Unitarian Universalism

We Welcome You!

Unitarian Universalism is an exciting, growing, living faith tradition. We have a proud history which begins in the earliest days of the Christian faith with thinkers and leaders who proclaimed the oneness of God (Unitarian) and the salvation of all (Universalist). In the reformation, Unitarianism was (re)born as a faith of reason, religious tolerance, and commitment to faithful and compassionate living. Unitarianism and Universalism were vital and strong influences in the early years of our nation's development when we led the way toward a more democratic vision of religious and civic life. Our traditions were reborn again in transcendentalism, evolution, humanism, and the social gospel movement.

In America the Universalist Church in America was founded in 1793 and the American Unitarian Association in 1825. These two churches merged to form the Unitarian Universalist Association (UUA) in 1961.

Unitarian Universalism a Distinct Religion

While Unitarian Universalism is deeply rooted in the Christian faith and is sometimes referred to as a "denomination," it is actually a distinct religion. Unitarian Universalism has become a living multi-religious faith -- a faith of deeds in place of creeds, a faith of hope in place of despair, and a faith of justice in place of apathy and oppression. It is a lived faith. We invite you to join us on this journey.

What do Unitarian Universalists Believe?

We are a non-creedal faith, and we have no required statement of belief. Our members and friends have religious and spiritual ideas drawn from a variety of sources: Christianity, Judaism, Islam, Buddhism, Earth Centered Traditions, Taoism, and varieties of mysticism, humanism, and skepticism. Sometimes we use the metaphor of "one mountain with many paths" - that the source of truth is accessible in many ways.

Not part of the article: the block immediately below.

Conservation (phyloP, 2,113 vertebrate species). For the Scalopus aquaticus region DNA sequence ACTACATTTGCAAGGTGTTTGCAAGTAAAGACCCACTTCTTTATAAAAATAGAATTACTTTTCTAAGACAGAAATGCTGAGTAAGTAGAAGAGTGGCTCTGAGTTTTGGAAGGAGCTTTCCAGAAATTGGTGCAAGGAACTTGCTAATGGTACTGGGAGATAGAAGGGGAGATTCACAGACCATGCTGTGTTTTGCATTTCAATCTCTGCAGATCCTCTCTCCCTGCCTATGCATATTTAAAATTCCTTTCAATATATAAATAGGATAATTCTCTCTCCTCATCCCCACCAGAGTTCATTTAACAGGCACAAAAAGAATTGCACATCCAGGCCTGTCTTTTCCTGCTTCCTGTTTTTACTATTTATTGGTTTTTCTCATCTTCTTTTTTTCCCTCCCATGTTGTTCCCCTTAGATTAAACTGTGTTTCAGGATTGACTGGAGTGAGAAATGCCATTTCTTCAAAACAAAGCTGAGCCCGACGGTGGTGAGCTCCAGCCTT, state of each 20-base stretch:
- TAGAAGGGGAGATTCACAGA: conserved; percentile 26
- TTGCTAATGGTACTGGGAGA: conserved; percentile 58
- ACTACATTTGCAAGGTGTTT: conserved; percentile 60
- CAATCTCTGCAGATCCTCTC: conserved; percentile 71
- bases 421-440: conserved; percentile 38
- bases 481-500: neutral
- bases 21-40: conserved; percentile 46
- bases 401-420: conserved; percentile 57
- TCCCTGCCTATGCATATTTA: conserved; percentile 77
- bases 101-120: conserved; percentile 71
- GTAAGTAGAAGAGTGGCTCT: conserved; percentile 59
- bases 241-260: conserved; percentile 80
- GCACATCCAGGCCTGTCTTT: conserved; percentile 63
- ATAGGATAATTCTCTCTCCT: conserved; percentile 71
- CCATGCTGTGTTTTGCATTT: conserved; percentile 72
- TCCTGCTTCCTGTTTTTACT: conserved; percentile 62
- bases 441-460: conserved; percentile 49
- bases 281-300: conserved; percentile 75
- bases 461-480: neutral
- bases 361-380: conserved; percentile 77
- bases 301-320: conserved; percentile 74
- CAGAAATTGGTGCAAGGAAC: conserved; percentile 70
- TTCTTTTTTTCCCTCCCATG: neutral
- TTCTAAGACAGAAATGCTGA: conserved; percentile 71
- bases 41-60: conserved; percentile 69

There is, however, a set of values and principles that unite Unitarian Universalists. In 1985 The Unitarian Universalist Association adopted a statement of Principles and, in addition, identified the Sources which provide the foundation for these Principles and our living faith.

Unitarian Universalist Principles

As Unitarian Universalists we covenant to affirm and promote:

  • The inherent worth and dignity of every person;
  • Justice, equity and compassion in human relations;
  • Acceptance of one another and encouragement to spiritual growth in our congregations;
  • The free and responsible search for truth and meaning;
  • The right of conscience and the use of the democratic process in our congregations and in society at large;
  • The goal of world community with peace, liberty, and justice for all;
  • Respect for the interdependent web of all existence of which we are a part.

Unitarian Universalists Sources

The living tradition of Unitarian Universalism draws from many sources:

  • Direct experience of that transcending mystery and wonder, affirmed in all cultures, which moves us to a renewal of spirit and an openness to the forces that create and uphold life;
  • Words and deeds of prophetic women and men which challenge us to confront powers and structures of evil with justice, compassion, and the transforming powers of love;
  • Wisdom from the world's religions which inspires us in our ethical and spiritual life;
  • Jewish and Christian teachings which call us to respond to God's love by loving our neighbors as ourselves;
  • Humanist teachings which counsel us to heed the guidance of reason and the results of science, and warn us against idolatries of mind and spirit;
  • Spiritual teachings of Earth-centered traditions which celebrate the sacred circle of life and instruct us to live in harmony with the rhythms of nature.

Open Circle Unitarian Universalist Fellowship
19 E. Third Street, Fond du Lac, Wisconsin 54935

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